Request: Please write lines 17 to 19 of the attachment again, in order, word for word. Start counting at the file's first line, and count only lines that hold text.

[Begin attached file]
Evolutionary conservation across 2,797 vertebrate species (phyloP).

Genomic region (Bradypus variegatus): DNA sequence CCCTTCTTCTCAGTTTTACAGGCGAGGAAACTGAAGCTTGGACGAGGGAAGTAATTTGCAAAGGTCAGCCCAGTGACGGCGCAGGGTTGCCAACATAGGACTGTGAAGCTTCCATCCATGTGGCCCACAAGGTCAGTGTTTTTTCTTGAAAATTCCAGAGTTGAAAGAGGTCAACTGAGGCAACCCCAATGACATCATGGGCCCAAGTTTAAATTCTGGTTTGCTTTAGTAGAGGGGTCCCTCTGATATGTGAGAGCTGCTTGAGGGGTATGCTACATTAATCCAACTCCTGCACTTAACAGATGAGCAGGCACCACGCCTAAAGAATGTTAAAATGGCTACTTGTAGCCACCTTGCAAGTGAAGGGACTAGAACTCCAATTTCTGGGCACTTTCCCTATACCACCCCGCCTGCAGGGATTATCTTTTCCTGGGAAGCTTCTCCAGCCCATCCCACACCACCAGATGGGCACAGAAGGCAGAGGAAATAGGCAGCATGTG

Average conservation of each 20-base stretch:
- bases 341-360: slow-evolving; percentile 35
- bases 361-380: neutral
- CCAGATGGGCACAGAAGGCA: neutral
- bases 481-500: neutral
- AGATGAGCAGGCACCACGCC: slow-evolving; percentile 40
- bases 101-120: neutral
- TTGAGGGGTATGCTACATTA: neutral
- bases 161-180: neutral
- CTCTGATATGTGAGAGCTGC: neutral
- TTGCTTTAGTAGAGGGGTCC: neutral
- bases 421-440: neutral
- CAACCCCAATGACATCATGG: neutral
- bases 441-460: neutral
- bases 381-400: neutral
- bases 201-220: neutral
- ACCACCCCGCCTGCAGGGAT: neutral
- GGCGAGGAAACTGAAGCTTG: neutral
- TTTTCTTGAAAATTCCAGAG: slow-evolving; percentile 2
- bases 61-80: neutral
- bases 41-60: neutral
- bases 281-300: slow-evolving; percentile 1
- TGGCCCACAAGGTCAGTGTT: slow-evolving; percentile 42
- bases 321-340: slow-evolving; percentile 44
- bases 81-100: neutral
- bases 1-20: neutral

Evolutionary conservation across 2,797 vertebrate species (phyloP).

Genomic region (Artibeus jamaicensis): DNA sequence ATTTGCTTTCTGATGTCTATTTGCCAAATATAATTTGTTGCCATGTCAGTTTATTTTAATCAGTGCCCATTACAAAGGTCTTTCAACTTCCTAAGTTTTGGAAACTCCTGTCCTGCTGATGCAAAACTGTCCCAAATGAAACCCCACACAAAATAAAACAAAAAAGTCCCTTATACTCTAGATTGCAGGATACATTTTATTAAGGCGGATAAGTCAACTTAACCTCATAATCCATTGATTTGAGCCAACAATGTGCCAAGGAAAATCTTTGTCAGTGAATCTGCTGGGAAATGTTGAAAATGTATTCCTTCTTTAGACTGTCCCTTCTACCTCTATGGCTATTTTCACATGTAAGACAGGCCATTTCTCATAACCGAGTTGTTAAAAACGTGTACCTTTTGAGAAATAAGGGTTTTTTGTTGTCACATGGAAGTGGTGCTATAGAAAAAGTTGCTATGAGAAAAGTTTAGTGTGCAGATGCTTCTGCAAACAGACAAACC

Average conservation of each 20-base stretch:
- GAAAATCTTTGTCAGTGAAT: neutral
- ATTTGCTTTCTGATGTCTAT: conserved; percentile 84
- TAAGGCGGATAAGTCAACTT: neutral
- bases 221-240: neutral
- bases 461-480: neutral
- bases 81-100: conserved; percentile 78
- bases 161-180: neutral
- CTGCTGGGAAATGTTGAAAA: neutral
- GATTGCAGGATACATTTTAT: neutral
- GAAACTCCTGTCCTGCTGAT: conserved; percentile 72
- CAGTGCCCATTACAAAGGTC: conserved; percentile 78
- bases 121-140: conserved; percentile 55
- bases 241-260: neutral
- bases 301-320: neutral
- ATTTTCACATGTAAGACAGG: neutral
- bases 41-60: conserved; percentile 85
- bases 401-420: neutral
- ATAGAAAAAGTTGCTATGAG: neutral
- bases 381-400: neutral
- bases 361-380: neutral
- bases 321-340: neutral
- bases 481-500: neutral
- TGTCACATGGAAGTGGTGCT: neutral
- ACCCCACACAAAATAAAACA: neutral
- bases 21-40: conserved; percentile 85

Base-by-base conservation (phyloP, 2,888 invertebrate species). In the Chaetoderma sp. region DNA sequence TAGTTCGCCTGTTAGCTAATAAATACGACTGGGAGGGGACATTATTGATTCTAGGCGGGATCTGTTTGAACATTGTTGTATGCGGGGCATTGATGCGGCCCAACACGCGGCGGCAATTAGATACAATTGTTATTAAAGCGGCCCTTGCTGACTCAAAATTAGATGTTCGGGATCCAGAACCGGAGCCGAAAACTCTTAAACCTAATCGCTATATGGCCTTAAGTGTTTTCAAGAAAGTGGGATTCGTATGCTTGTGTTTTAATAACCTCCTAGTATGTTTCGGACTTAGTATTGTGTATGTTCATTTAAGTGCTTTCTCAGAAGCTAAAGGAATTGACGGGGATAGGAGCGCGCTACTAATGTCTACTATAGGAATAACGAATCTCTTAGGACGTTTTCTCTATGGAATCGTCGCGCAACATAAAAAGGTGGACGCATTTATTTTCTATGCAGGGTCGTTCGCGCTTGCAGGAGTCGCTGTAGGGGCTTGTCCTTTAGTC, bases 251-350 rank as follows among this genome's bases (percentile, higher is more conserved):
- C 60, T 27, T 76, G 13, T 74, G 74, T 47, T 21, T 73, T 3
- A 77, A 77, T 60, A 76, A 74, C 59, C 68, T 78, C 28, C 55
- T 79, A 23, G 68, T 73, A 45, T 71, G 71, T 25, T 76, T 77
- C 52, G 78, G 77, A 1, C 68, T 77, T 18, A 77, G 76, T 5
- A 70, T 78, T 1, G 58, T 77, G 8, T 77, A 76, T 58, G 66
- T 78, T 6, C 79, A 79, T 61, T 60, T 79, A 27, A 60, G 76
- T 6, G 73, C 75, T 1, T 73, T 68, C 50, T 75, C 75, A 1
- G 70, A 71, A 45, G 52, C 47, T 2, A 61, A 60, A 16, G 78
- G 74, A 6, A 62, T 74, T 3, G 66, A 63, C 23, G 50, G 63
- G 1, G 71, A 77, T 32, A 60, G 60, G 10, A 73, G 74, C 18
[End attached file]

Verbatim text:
- bases 381-400: neutral
- bases 201-220: neutral
- ACCACCCCGCCTGCAGGGAT: neutral